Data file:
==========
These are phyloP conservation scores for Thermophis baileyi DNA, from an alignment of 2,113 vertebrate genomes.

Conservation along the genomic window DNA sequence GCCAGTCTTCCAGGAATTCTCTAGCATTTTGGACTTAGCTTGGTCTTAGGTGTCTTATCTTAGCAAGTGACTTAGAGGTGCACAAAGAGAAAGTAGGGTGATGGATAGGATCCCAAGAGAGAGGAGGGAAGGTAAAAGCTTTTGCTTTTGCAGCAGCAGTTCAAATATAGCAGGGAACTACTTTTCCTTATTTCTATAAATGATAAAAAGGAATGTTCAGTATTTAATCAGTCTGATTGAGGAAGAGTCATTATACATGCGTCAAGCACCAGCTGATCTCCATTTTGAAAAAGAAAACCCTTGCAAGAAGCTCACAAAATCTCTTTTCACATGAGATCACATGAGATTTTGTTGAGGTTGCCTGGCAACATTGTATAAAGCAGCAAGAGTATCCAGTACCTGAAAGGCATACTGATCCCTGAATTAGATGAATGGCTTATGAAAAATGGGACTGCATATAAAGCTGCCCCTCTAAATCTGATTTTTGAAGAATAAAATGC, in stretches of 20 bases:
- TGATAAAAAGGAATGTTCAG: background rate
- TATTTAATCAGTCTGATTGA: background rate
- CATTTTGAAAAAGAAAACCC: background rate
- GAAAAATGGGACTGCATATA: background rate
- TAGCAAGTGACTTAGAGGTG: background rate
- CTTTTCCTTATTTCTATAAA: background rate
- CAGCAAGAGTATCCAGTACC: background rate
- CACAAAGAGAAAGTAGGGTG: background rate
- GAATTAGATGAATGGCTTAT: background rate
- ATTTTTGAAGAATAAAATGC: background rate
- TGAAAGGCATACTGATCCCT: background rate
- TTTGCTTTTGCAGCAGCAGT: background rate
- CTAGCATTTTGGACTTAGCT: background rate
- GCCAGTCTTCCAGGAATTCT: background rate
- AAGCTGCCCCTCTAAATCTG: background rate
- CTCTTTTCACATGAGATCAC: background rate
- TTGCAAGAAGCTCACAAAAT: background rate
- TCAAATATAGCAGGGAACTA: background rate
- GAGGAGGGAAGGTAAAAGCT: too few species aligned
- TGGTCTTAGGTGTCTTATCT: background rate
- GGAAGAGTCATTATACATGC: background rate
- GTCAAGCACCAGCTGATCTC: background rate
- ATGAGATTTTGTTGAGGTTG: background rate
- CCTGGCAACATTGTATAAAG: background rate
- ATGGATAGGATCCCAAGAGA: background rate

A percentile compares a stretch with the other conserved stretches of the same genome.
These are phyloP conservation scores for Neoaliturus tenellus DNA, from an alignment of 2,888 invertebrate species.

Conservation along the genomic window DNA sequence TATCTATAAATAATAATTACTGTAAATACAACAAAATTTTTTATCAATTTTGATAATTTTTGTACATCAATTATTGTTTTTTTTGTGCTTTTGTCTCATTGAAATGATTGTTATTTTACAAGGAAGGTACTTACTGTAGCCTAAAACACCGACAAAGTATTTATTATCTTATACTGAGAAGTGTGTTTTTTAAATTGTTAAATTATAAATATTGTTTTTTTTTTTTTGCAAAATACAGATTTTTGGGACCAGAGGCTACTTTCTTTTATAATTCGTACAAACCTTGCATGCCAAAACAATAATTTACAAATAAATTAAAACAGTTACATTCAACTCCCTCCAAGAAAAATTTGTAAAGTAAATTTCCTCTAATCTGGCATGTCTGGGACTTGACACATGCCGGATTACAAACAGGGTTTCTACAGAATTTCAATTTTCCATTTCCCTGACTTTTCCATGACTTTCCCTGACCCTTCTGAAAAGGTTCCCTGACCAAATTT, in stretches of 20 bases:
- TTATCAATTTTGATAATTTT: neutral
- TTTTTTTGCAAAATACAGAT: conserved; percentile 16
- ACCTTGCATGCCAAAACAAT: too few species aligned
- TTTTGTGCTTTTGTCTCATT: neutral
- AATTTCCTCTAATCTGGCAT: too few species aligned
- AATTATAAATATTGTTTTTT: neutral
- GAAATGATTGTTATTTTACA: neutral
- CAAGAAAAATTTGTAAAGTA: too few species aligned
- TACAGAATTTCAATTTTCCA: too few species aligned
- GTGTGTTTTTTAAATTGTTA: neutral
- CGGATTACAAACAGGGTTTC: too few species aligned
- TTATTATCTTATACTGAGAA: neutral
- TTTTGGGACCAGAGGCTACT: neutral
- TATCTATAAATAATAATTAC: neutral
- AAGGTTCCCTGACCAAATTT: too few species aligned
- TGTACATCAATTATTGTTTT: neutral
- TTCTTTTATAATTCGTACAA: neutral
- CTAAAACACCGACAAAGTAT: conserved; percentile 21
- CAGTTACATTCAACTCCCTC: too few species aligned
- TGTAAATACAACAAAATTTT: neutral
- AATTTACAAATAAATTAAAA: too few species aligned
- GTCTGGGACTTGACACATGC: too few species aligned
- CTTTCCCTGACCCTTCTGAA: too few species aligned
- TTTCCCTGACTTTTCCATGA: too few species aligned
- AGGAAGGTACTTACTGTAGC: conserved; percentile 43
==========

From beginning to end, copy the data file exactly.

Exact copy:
These are phyloP conservation scores for Thermophis baileyi DNA, from an alignment of 2,113 vertebrate genomes.

Conservation along the genomic window DNA sequence GCCAGTCTTCCAGGAATTCTCTAGCATTTTGGACTTAGCTTGGTCTTAGGTGTCTTATCTTAGCAAGTGACTTAGAGGTGCACAAAGAGAAAGTAGGGTGATGGATAGGATCCCAAGAGAGAGGAGGGAAGGTAAAAGCTTTTGCTTTTGCAGCAGCAGTTCAAATATAGCAGGGAACTACTTTTCCTTATTTCTATAAATGATAAAAAGGAATGTTCAGTATTTAATCAGTCTGATTGAGGAAGAGTCATTATACATGCGTCAAGCACCAGCTGATCTCCATTTTGAAAAAGAAAACCCTTGCAAGAAGCTCACAAAATCTCTTTTCACATGAGATCACATGAGATTTTGTTGAGGTTGCCTGGCAACATTGTATAAAGCAGCAAGAGTATCCAGTACCTGAAAGGCATACTGATCCCTGAATTAGATGAATGGCTTATGAAAAATGGGACTGCATATAAAGCTGCCCCTCTAAATCTGATTTTTGAAGAATAAAATGC, in stretches of 20 bases:
- TGATAAAAAGGAATGTTCAG: background rate
- TATTTAATCAGTCTGATTGA: background rate
- CATTTTGAAAAAGAAAACCC: background rate
- GAAAAATGGGACTGCATATA: background rate
- TAGCAAGTGACTTAGAGGTG: background rate
- CTTTTCCTTATTTCTATAAA: background rate
- CAGCAAGAGTATCCAGTACC: background rate
- CACAAAGAGAAAGTAGGGTG: background rate
- GAATTAGATGAATGGCTTAT: background rate
- ATTTTTGAAGAATAAAATGC: background rate
- TGAAAGGCATACTGATCCCT: background rate
- TTTGCTTTTGCAGCAGCAGT: background rate
- CTAGCATTTTGGACTTAGCT: background rate
- GCCAGTCTTCCAGGAATTCT: background rate
- AAGCTGCCCCTCTAAATCTG: background rate
- CTCTTTTCACATGAGATCAC: background rate
- TTGCAAGAAGCTCACAAAAT: background rate
- TCAAATATAGCAGGGAACTA: background rate
- GAGGAGGGAAGGTAAAAGCT: too few species aligned
- TGGTCTTAGGTGTCTTATCT: background rate
- GGAAGAGTCATTATACATGC: background rate
- GTCAAGCACCAGCTGATCTC: background rate
- ATGAGATTTTGTTGAGGTTG: background rate
- CCTGGCAACATTGTATAAAG: background rate
- ATGGATAGGATCCCAAGAGA: background rate

A percentile compares a stretch with the other conserved stretches of the same genome.
These are phyloP conservation scores for Neoaliturus tenellus DNA, from an alignment of 2,888 invertebrate species.

Conservation along the genomic window DNA sequence TATCTATAAATAATAATTACTGTAAATACAACAAAATTTTTTATCAATTTTGATAATTTTTGTACATCAATTATTGTTTTTTTTGTGCTTTTGTCTCATTGAAATGATTGTTATTTTACAAGGAAGGTACTTACTGTAGCCTAAAACACCGACAAAGTATTTATTATCTTATACTGAGAAGTGTGTTTTTTAAATTGTTAAATTATAAATATTGTTTTTTTTTTTTTGCAAAATACAGATTTTTGGGACCAGAGGCTACTTTCTTTTATAATTCGTACAAACCTTGCATGCCAAAACAATAATTTACAAATAAATTAAAACAGTTACATTCAACTCCCTCCAAGAAAAATTTGTAAAGTAAATTTCCTCTAATCTGGCATGTCTGGGACTTGACACATGCCGGATTACAAACAGGGTTTCTACAGAATTTCAATTTTCCATTTCCCTGACTTTTCCATGACTTTCCCTGACCCTTCTGAAAAGGTTCCCTGACCAAATTT, in stretches of 20 bases:
- TTATCAATTTTGATAATTTT: neutral
- TTTTTTTGCAAAATACAGAT: conserved; percentile 16
- ACCTTGCATGCCAAAACAAT: too few species aligned
- TTTTGTGCTTTTGTCTCATT: neutral
- AATTTCCTCTAATCTGGCAT: too few species aligned
- AATTATAAATATTGTTTTTT: neutral
- GAAATGATTGTTATTTTACA: neutral
- CAAGAAAAATTTGTAAAGTA: too few species aligned
- TACAGAATTTCAATTTTCCA: too few species aligned
- GTGTGTTTTTTAAATTGTTA: neutral
- CGGATTACAAACAGGGTTTC: too few species aligned
- TTATTATCTTATACTGAGAA: neutral
- TTTTGGGACCAGAGGCTACT: neutral
- TATCTATAAATAATAATTAC: neutral
- AAGGTTCCCTGACCAAATTT: too few species aligned
- TGTACATCAATTATTGTTTT: neutral
- TTCTTTTATAATTCGTACAA: neutral
- CTAAAACACCGACAAAGTAT: conserved; percentile 21
- CAGTTACATTCAACTCCCTC: too few species aligned
- TGTAAATACAACAAAATTTT: neutral
- AATTTACAAATAAATTAAAA: too few species aligned
- GTCTGGGACTTGACACATGC: too few species aligned
- CTTTCCCTGACCCTTCTGAA: too few species aligned
- TTTCCCTGACTTTTCCATGA: too few species aligned
- AGGAAGGTACTTACTGTAGC: conserved; percentile 43